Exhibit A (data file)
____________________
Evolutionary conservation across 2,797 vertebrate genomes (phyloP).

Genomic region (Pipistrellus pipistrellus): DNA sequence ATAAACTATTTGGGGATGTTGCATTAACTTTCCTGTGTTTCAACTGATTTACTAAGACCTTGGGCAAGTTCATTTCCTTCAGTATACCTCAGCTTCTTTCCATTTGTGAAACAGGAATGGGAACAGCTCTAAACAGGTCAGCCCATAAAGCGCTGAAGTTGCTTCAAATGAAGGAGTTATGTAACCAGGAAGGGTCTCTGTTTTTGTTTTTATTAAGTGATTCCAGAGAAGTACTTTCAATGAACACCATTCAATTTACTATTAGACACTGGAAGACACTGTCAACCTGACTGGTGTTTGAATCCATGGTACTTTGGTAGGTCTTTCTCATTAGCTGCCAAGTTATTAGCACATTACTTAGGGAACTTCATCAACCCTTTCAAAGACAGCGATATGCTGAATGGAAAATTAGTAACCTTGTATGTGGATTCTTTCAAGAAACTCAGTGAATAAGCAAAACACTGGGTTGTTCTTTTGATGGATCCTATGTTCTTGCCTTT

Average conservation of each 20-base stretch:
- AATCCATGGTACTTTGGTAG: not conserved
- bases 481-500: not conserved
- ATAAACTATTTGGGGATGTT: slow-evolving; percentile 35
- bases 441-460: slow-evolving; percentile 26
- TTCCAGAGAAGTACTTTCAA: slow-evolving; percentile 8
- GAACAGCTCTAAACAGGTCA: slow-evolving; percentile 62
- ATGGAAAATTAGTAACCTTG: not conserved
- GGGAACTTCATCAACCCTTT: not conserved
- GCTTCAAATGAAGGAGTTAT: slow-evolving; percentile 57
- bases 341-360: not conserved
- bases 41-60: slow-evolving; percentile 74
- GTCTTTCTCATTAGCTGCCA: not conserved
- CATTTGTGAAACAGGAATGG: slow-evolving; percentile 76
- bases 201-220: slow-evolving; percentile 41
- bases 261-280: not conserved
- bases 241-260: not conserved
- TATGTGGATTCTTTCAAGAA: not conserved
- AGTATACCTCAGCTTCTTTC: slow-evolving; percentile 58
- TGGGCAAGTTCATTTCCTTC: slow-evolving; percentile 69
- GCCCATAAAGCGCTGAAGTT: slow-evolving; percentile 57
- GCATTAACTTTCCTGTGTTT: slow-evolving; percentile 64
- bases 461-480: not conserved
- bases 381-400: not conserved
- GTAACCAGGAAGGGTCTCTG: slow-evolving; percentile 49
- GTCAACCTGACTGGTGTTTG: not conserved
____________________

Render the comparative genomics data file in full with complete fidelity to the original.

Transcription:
Evolutionary conservation across 2,797 vertebrate genomes (phyloP).

Genomic region (Pipistrellus pipistrellus): DNA sequence ATAAACTATTTGGGGATGTTGCATTAACTTTCCTGTGTTTCAACTGATTTACTAAGACCTTGGGCAAGTTCATTTCCTTCAGTATACCTCAGCTTCTTTCCATTTGTGAAACAGGAATGGGAACAGCTCTAAACAGGTCAGCCCATAAAGCGCTGAAGTTGCTTCAAATGAAGGAGTTATGTAACCAGGAAGGGTCTCTGTTTTTGTTTTTATTAAGTGATTCCAGAGAAGTACTTTCAATGAACACCATTCAATTTACTATTAGACACTGGAAGACACTGTCAACCTGACTGGTGTTTGAATCCATGGTACTTTGGTAGGTCTTTCTCATTAGCTGCCAAGTTATTAGCACATTACTTAGGGAACTTCATCAACCCTTTCAAAGACAGCGATATGCTGAATGGAAAATTAGTAACCTTGTATGTGGATTCTTTCAAGAAACTCAGTGAATAAGCAAAACACTGGGTTGTTCTTTTGATGGATCCTATGTTCTTGCCTTT

Average conservation of each 20-base stretch:
- AATCCATGGTACTTTGGTAG: not conserved
- bases 481-500: not conserved
- ATAAACTATTTGGGGATGTT: slow-evolving; percentile 35
- bases 441-460: slow-evolving; percentile 26
- TTCCAGAGAAGTACTTTCAA: slow-evolving; percentile 8
- GAACAGCTCTAAACAGGTCA: slow-evolving; percentile 62
- ATGGAAAATTAGTAACCTTG: not conserved
- GGGAACTTCATCAACCCTTT: not conserved
- GCTTCAAATGAAGGAGTTAT: slow-evolving; percentile 57
- bases 341-360: not conserved
- bases 41-60: slow-evolving; percentile 74
- GTCTTTCTCATTAGCTGCCA: not conserved
- CATTTGTGAAACAGGAATGG: slow-evolving; percentile 76
- bases 201-220: slow-evolving; percentile 41
- bases 261-280: not conserved
- bases 241-260: not conserved
- TATGTGGATTCTTTCAAGAA: not conserved
- AGTATACCTCAGCTTCTTTC: slow-evolving; percentile 58
- TGGGCAAGTTCATTTCCTTC: slow-evolving; percentile 69
- GCCCATAAAGCGCTGAAGTT: slow-evolving; percentile 57
- GCATTAACTTTCCTGTGTTT: slow-evolving; percentile 64
- bases 461-480: not conserved
- bases 381-400: not conserved
- GTAACCAGGAAGGGTCTCTG: slow-evolving; percentile 49
- GTCAACCTGACTGGTGTTTG: not conserved